Date of Award

Spring 2006

Document Type

Thesis

Degree Name

Master of Science in Computer Science - (M.S.)

Department

Computer Science

First Advisor

Alexander Thomasian

Second Advisor

David Nassimi

Third Advisor

Cristian Borcea

Abstract

Redundant Arrays of Independent Disks (RAID) are very popular for creating large, reliable storage systems. A RAID array consists of multiple independent disks that achieve fault tolerance by parity coding. The contents on a failed disk can be reconstructed on demand by reading and exciusive-ORing the corresponding blocks on surviving disks. Upon disk failure, the array enters rebuild mode when it begins to systematically reconstruct the data of the failed disk on a spare disk, provided one is available. The fundamental element of rebuild is the Rebuild Unit (RU).

Surviving disks engaged in rebuild, process user requests at a higher priority. Since, not all RUs are available at the same time, available RUs must be stored in a buffer, called the rebuild buffer, which is a part of the disk array controller cache. Most studies assume that this buffer is infinite. However, with the advent of large sized disks, it is increasingly difficult to provide buffers large enough that do not prove to be bottlenecks. This work studies the effect of a limited rebuild buffer on the rebuild time in an effort to estimate its effect on the Mean Time to Data Loss (MTTDL) of the array.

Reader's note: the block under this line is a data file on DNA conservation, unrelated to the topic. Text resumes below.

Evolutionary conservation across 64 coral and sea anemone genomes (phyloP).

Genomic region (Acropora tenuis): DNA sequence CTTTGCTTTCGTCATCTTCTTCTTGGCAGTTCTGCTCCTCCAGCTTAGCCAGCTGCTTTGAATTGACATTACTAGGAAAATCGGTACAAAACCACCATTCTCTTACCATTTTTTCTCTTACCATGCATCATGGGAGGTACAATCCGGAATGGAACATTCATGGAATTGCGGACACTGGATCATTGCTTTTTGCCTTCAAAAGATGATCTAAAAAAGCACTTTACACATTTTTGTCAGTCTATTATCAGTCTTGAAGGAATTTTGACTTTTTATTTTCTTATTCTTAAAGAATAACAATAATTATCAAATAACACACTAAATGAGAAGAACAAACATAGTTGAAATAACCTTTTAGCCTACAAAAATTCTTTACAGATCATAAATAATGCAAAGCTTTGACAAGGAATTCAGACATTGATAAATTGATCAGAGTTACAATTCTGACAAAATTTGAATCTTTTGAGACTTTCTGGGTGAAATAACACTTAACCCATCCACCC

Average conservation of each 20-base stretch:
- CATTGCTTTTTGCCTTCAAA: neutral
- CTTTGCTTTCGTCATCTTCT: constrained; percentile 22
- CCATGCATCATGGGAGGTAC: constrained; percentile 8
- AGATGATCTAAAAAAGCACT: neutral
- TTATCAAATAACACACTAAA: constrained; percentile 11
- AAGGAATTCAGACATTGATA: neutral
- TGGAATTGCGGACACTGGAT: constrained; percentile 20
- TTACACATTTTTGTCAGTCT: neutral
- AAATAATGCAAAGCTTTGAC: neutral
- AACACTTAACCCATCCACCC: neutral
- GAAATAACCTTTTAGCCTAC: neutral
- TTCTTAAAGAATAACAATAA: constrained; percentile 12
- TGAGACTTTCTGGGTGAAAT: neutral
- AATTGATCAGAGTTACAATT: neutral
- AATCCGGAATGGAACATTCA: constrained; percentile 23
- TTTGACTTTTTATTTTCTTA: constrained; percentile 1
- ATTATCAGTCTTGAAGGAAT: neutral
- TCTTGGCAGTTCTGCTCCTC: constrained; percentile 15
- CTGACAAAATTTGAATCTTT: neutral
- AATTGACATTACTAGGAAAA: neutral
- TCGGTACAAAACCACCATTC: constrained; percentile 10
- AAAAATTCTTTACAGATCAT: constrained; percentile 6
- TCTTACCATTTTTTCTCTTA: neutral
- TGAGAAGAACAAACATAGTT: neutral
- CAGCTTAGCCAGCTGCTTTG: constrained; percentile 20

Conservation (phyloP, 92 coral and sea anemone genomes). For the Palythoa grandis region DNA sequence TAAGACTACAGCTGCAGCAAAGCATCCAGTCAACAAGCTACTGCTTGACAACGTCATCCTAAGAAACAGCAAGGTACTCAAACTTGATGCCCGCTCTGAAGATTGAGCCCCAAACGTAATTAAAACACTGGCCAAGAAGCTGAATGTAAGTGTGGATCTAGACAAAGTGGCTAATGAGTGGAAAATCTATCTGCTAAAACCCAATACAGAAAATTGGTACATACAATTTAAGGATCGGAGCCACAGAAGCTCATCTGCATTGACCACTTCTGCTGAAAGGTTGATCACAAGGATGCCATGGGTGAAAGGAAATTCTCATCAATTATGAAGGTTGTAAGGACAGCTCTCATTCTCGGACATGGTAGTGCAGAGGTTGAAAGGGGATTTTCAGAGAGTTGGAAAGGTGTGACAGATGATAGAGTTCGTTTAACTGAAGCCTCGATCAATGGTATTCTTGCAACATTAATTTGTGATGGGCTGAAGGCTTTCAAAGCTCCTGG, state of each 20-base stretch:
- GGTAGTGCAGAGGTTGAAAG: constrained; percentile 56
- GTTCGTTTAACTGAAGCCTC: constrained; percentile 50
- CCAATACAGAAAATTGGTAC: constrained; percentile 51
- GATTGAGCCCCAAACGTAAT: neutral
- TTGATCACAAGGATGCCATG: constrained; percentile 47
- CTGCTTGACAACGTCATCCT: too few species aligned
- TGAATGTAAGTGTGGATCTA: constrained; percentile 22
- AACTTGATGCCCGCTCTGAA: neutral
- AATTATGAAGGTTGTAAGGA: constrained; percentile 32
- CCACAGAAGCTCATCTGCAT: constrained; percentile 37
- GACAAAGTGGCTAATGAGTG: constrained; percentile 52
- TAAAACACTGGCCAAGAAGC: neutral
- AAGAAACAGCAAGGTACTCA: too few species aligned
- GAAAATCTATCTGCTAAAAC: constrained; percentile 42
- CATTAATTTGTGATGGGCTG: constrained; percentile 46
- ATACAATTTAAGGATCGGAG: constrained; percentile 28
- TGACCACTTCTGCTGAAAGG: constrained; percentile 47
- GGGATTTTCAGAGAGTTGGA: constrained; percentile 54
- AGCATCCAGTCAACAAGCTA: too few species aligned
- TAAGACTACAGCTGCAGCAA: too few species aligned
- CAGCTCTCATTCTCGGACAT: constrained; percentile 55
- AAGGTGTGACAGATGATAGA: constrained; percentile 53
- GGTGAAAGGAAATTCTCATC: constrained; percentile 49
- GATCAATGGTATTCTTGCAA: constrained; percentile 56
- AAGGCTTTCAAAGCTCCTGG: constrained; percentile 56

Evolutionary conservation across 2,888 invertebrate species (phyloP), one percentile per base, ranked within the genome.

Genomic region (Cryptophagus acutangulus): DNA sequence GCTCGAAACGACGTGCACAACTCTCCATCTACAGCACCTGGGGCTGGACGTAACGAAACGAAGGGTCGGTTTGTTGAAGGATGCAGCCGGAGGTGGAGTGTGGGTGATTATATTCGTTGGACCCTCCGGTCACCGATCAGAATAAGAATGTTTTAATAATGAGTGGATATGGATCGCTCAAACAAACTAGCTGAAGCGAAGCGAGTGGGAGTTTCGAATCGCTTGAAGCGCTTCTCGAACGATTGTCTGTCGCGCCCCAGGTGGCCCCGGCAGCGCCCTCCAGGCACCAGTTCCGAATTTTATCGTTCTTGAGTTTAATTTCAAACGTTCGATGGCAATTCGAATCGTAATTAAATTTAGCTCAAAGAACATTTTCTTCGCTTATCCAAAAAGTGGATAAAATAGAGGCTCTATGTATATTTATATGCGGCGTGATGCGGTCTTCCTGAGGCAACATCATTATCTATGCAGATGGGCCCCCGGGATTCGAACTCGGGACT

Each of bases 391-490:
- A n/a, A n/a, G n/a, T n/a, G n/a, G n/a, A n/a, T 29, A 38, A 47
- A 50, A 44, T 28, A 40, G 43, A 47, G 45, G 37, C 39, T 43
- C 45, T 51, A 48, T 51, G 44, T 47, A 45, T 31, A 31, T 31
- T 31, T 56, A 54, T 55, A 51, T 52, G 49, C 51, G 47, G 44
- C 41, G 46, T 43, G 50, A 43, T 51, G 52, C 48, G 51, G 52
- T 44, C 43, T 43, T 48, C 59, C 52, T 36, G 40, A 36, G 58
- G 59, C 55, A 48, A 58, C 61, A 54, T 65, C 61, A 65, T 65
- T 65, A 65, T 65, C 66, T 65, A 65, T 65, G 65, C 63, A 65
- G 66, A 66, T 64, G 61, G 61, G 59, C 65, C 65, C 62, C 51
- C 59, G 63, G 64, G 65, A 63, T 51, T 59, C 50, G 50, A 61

Finally, this work studies the idea of using "track buffers" which aim to improve the rebuild time by reducing the number of times a track has to be read in order to be completely rebuilt.

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